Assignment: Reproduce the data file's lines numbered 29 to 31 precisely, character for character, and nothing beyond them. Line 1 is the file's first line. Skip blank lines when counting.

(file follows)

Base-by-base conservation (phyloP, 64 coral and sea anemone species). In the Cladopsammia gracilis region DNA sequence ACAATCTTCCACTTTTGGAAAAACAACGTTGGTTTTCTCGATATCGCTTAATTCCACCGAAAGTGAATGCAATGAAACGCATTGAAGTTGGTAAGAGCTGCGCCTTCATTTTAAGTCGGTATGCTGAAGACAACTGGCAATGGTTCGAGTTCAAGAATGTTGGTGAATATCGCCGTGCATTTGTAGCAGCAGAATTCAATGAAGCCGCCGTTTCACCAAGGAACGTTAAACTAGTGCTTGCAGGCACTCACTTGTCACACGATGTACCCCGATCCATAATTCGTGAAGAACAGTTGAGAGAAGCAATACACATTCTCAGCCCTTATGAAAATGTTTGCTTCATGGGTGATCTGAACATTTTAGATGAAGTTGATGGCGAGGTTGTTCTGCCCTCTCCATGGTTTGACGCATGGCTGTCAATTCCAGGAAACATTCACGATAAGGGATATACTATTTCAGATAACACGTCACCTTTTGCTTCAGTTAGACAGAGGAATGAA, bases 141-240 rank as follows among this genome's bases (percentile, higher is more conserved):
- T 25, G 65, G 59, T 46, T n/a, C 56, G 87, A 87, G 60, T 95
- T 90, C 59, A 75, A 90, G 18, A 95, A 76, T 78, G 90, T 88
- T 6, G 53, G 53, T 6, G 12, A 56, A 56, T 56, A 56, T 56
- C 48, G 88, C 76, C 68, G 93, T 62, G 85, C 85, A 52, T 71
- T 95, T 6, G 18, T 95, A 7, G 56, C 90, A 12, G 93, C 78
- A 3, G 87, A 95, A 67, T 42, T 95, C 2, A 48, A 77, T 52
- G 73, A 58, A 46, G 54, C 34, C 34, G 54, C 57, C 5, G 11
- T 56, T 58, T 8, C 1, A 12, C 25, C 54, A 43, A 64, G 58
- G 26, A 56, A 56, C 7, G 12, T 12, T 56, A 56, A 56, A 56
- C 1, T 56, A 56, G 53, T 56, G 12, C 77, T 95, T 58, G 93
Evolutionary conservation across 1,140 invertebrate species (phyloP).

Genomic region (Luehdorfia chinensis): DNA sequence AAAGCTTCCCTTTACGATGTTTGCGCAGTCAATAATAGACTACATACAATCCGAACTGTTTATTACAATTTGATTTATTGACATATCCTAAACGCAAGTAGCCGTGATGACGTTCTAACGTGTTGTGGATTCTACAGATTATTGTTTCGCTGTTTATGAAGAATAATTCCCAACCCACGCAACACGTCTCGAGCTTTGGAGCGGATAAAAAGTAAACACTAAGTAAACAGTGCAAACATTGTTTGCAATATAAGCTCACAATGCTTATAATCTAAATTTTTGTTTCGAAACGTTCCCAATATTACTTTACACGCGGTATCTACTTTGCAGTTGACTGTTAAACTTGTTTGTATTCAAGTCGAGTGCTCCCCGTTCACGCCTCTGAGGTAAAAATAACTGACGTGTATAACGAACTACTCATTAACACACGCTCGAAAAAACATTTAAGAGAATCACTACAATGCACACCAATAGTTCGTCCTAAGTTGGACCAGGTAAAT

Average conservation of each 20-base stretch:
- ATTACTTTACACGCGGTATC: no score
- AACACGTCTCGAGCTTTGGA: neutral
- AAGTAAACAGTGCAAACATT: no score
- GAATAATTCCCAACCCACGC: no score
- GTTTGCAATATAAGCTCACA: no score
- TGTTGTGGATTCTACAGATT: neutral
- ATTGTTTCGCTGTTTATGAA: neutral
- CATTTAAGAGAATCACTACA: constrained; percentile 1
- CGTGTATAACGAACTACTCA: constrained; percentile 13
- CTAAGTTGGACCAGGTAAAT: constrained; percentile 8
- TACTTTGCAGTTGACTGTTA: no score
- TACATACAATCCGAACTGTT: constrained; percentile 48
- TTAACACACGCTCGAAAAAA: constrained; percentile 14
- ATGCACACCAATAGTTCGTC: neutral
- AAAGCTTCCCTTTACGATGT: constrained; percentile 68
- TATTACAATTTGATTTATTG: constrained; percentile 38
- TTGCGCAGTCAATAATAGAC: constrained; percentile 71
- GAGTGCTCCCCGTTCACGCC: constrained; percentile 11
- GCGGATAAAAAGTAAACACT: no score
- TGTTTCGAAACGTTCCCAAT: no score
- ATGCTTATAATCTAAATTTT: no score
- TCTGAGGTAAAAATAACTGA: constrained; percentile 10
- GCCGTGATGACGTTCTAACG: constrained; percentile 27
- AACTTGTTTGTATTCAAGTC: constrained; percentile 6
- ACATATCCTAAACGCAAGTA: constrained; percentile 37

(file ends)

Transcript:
- AAAGCTTCCCTTTACGATGT: constrained; percentile 68
- TATTACAATTTGATTTATTG: constrained; percentile 38
- TTGCGCAGTCAATAATAGAC: constrained; percentile 71